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Heart risks of Vioxx persist after drug is stopped

Consumer Reports News: December 13, 2010 04:23 PM

People who thought they were in the clear after they stopped taking the now banned painkiller rofecoxib (Vioxx) might have to think again. The risks of the drug, which was pulled off the market in 2004 after it was linked to heart attacks and strokes, persist even after people stop taking it, according to a study released Monday in the Archives of Internal Medicine.

The findings also serve as a reminder to use caution with related painkillers that are still available, notably celecoxib (Celebrex). Some studies suggest it might pose similar, though less severe, risks to the heart. Other related drugs, such as ibuprofen (Advil and generic) and naproxen (Aleve and generic), might as well. And all of those drugs, called nonsteroidal anti-inflammatories (NSAIDs), can cause dangerous gastrointestinal bleeding and other problems, especially when taken long term. See our advice on when to take an NSAID.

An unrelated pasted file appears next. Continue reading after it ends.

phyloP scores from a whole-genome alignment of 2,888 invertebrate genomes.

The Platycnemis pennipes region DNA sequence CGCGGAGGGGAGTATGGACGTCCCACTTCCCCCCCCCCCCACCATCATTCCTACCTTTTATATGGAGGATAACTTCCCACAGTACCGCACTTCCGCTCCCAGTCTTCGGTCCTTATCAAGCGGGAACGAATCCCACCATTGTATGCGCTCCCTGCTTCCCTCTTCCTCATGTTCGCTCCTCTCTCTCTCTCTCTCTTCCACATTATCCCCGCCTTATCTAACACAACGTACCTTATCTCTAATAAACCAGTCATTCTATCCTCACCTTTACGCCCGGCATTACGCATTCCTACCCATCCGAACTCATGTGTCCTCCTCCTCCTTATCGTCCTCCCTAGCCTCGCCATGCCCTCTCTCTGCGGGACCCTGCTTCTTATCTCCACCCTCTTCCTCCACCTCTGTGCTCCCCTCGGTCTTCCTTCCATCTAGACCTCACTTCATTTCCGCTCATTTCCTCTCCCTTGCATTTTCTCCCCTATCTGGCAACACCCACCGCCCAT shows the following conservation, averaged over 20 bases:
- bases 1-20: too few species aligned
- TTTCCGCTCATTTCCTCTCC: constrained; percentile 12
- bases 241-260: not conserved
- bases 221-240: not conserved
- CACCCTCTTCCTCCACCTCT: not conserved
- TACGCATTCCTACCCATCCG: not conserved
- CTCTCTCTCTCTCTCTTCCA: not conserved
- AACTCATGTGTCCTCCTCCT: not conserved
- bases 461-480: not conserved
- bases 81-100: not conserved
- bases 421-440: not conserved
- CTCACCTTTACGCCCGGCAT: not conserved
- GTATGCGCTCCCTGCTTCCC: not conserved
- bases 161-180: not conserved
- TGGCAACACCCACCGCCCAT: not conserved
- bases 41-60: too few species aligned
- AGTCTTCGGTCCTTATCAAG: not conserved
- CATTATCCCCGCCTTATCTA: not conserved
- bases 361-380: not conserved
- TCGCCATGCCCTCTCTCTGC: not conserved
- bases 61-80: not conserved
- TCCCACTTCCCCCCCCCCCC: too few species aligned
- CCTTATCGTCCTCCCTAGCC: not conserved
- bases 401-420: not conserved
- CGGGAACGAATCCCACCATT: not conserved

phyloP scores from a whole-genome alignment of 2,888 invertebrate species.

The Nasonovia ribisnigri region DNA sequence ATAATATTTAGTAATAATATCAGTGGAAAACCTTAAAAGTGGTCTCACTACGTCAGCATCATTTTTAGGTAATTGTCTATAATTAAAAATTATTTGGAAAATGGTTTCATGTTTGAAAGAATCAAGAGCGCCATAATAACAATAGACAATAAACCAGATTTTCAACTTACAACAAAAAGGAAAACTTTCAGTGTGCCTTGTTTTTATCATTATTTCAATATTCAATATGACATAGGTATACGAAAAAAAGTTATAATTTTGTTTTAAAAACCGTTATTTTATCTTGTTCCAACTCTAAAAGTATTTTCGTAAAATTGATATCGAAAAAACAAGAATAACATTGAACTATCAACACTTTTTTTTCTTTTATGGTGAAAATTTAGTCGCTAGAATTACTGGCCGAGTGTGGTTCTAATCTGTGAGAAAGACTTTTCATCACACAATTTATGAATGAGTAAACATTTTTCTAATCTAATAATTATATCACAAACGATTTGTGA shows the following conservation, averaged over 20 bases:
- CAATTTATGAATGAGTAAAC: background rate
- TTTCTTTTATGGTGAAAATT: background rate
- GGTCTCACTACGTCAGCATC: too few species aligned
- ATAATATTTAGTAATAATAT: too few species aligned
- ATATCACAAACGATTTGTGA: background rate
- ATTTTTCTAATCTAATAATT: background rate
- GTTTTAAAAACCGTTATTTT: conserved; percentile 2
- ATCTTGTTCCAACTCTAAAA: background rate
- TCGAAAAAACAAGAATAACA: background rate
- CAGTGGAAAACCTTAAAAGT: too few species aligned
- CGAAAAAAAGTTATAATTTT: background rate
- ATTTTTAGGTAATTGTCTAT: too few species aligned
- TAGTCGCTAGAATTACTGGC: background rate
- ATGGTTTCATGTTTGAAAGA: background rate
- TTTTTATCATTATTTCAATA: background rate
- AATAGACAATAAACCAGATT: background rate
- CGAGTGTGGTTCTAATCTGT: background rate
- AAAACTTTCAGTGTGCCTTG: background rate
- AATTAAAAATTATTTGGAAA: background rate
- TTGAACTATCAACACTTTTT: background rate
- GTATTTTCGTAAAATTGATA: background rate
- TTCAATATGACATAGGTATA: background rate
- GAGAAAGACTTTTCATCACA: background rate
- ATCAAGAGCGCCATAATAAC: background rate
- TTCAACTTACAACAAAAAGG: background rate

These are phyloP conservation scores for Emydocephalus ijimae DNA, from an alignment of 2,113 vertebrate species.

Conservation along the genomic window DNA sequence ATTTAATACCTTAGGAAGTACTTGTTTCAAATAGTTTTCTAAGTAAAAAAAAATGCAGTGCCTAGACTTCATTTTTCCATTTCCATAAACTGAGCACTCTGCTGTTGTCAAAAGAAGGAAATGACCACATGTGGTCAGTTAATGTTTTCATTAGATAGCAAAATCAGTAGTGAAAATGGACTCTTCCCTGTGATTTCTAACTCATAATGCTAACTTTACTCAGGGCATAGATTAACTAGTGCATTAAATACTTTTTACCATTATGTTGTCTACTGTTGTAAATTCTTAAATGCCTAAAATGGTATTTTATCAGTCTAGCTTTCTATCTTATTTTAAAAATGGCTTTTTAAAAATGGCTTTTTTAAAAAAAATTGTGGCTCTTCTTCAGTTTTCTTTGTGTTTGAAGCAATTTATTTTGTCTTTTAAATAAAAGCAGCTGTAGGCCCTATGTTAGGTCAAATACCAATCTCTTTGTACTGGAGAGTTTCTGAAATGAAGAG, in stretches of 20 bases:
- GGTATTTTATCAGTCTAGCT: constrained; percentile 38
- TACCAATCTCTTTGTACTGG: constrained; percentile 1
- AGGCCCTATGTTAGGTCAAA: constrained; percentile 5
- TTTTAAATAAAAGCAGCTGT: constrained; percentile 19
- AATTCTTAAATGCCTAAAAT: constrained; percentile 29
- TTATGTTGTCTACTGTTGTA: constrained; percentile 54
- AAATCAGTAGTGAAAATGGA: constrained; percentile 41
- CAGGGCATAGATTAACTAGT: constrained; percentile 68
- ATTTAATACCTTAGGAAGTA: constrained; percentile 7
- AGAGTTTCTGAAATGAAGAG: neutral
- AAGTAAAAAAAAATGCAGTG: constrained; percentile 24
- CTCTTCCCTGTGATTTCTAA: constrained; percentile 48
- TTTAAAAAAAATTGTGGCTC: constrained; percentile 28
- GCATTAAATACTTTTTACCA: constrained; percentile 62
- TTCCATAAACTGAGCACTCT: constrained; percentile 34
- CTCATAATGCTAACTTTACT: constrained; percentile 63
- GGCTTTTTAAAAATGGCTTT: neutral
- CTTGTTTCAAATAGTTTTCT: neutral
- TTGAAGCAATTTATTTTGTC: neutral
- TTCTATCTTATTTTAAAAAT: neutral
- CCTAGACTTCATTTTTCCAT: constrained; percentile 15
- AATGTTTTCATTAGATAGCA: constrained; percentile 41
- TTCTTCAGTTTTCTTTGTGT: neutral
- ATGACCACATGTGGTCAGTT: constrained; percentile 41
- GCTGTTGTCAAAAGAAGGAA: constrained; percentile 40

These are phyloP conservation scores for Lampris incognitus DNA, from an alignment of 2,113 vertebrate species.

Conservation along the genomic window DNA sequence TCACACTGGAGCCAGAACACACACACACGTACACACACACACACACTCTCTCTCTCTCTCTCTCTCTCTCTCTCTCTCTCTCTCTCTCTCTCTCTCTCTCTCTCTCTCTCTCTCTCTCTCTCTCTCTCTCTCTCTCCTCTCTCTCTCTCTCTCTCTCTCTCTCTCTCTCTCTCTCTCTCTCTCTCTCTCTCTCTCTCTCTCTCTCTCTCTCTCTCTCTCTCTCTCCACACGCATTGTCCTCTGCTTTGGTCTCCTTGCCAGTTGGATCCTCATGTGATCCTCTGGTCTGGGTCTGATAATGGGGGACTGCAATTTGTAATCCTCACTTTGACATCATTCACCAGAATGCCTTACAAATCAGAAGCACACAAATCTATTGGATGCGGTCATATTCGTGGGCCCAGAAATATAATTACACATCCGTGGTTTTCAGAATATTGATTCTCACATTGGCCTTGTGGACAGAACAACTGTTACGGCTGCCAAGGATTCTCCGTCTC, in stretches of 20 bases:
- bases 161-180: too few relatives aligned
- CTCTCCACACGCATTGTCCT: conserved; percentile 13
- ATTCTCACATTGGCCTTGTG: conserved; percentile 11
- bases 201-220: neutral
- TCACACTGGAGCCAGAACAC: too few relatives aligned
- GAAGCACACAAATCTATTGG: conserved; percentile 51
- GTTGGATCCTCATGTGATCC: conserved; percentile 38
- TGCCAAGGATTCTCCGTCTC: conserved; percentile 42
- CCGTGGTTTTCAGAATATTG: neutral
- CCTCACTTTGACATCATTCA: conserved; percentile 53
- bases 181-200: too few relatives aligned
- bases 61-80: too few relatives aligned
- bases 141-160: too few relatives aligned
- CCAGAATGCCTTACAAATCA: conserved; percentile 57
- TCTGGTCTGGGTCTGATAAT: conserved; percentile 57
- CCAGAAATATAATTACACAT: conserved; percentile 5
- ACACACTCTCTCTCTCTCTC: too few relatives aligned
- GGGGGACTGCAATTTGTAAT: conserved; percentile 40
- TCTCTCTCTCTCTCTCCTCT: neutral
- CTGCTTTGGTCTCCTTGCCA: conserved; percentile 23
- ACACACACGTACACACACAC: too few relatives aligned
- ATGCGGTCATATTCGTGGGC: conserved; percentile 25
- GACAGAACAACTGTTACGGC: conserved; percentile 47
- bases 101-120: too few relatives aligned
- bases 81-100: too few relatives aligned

The new study found that seniors  with mild cognitive impairment who had taken Vioxx had a higher rate of cardiovascular problems and death up to nearly a year and a half after they stopped taking the drug compared with those who took a placebo. It's unknown whether those risks persist even longer because none of the people in the study were followed past 500 days after they stopped taking Vioxx.

 —Steve Mitchell, associate editor, Consumer Reports Best Buy Drugs

Joel Keehn

   

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